Congressman Louie Gohmert (R-TX-1) appears to believe that the national debt is as immoral as slavery. In an interview with conservative publication Newsmax, he said:
“People have got to understand that we’re serious about stopping the massive load we are putting on our children and their children. It is one of the most immoral things this country has ever done. Slavery and abortion are the two most horrendous things this country has done but when you think about the immorality of wild, lavish spending on our generation and forcing future generations to do without essentials just so we can live lavishly now, it’s pretty immoral.”
While he’s correct that we have to stop putting horrendous burdens on our children’s children (which includes fixing far, far more that Republicans strongly oppose fixing), comparing the debt to slavery is much more immoral than the debt itself.
Slaves in the U.S. received horrific treatment beyond being whipped and beaten. They often lived in unsanitary conditions with insufficient protection from the weather, making them even more susceptible to illness than their white owners. Care for slaves who were sick was far more inadequate than it was for whites, and they were often forced to work in the heat and humidity common to the South despite being ill.
Furthermore, slave women had zero protection against sexual abuse and exploitation. It wasn’t uncommon for their white male owners to rape them and even use them as concubines over the long-term. At most, raping a slave woman was considered a type of trespass, when it was considered any violation at all.
As property, slaves could not go out without at least one white person present (or without permission in some states), they could not own their own property, they could not grow their own food, they could not testify in court against a white person, and it was illegal to pay them. They also couldn’t hit or otherwise “harm” a white person, even if it was in self-defense. These and more were part of the Slave Codes, which governed how slaves were to be treated in general and for various infractions, and how white people were required to treat them.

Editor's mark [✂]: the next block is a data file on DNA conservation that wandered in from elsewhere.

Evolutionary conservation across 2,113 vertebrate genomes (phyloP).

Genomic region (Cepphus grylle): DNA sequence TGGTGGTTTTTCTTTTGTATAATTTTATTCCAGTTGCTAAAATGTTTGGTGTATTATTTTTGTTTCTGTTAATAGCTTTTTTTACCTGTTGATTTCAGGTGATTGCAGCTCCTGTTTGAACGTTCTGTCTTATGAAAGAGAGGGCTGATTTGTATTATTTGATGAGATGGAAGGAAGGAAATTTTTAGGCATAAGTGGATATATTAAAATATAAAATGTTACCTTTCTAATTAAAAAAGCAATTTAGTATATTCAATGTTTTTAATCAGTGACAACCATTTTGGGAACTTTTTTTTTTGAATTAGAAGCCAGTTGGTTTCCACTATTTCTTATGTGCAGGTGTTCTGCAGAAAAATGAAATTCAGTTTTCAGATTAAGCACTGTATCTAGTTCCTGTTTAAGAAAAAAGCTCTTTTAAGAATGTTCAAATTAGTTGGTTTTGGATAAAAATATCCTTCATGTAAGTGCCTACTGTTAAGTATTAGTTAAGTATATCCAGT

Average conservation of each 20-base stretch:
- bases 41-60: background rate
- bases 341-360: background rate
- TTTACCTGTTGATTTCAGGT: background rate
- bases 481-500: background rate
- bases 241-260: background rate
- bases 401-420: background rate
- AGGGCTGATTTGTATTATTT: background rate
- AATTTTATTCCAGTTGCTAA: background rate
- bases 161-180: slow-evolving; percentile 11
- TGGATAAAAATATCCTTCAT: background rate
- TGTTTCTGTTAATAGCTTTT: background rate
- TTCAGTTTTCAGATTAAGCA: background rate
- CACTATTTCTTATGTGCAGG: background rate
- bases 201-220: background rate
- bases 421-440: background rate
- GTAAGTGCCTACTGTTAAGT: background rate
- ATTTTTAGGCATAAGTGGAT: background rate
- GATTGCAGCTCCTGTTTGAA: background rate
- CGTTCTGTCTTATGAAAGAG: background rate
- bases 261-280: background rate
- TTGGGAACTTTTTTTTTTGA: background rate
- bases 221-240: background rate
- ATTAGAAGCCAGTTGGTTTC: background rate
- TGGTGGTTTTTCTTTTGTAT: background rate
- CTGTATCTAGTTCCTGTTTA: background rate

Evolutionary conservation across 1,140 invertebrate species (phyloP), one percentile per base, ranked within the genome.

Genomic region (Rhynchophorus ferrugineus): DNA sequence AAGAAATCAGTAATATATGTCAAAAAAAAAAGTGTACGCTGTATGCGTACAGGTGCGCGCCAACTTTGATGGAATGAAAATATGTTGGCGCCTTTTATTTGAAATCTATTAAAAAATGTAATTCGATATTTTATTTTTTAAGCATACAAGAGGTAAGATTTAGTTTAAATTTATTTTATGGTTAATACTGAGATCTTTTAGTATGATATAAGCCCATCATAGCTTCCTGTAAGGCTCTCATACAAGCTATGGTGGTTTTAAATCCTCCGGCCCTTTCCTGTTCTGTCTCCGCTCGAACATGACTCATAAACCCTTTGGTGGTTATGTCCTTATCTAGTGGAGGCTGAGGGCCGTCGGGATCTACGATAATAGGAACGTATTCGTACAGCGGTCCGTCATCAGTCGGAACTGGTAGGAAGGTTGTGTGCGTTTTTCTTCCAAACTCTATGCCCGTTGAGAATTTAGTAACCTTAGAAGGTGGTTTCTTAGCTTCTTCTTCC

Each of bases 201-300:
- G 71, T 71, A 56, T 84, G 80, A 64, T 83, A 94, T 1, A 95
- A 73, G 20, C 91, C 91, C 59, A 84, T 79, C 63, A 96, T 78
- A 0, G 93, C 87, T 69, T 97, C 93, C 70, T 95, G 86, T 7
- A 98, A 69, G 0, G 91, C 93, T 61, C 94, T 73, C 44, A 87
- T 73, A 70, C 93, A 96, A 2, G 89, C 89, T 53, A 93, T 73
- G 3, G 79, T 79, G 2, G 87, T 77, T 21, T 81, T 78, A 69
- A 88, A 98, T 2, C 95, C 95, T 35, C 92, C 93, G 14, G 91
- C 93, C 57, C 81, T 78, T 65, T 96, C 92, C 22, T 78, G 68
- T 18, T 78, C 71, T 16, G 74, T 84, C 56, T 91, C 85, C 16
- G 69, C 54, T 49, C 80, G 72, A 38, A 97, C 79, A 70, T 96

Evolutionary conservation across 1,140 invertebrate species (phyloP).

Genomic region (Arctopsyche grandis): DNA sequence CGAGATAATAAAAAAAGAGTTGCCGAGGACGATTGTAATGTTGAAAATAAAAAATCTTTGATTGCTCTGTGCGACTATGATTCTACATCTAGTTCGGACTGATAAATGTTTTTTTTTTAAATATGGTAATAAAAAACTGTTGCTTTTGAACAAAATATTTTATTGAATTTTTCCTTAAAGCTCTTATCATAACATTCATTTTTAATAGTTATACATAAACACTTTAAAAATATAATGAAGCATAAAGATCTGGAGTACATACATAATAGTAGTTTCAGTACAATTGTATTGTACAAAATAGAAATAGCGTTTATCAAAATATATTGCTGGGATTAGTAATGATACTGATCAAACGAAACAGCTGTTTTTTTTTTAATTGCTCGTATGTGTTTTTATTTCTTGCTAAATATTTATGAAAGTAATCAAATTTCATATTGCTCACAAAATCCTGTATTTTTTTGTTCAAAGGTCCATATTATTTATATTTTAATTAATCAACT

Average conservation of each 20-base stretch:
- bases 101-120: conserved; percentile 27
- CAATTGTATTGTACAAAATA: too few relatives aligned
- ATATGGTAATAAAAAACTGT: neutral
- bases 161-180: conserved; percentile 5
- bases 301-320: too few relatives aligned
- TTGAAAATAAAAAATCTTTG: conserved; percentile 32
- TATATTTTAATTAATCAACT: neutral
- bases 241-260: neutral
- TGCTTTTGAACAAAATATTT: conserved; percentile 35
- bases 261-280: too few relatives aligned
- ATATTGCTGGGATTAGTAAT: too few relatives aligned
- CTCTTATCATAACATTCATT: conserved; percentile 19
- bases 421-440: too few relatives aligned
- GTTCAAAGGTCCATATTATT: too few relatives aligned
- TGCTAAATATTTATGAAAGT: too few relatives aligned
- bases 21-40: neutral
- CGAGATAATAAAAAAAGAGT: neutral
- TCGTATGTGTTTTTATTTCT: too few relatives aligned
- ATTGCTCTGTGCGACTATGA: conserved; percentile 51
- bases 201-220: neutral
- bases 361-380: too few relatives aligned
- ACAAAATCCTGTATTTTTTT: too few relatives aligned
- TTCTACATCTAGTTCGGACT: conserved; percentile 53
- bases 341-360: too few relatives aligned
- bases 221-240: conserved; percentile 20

These people had no rights, no privileges, and despite oftentimes having at least somewhat good personal relationships with their masters, the conditions in which they lived and worked were horrendous. They weren’t even second-class citizens or a lower caste; they were property. They were, at best, on the same level as someone’s horses or mules, or other work or pack animals. At best.
In fact, in 1860, Sen. Wigfall of Texas flat-out denied that the people in the South drew any distinction between other property and their slaves, and posed the following query to the Senate:
“We ask simply that that property shall be put upon the same footing as every other species of property. We ask that, and we ask nothing more.” [SOURCE]
This illustrates how slave owners and those who supported slavery saw the issue. They didn’t consider it a problem that an entire group of people should be on the same level as animals in a legal sense.
Other Republicans in our day have minimized the true atrocity that slavery was, even going so far as to say that slavery was a “blessing in disguise,” particularly for the black people who were taken from their homes, their families and their villages and brought to the U.S. against their will. Rep. Jon Hubbard of Arkansas said as much in his book, Letters To The Editor: Confessions Of A Frustrated Conservative.
The Republican party tried to distance themselves from Hubbard for that and condemned his remarks, as well they should have. According to an Oct. 2012 article in The Huffington Post, saying that his views had no place in Arkansas’ Republican Party, and were not reflective of the party’s attitude.
And yet, this type of thing is less and less of an isolated incident, with Gohmert’s comments merely adding to the pile. The debt in no way compares to the stain that slavery is on U.S. history. The problems that can come with implementing austerity measures during a recovery that’s as sluggish as ours do not compare to that stain. The only thing that does compare is more human-rights atrocities. The debt can be handled without hurting people. Slavery took an entire segment of our society and reduced them to something significantly less than human.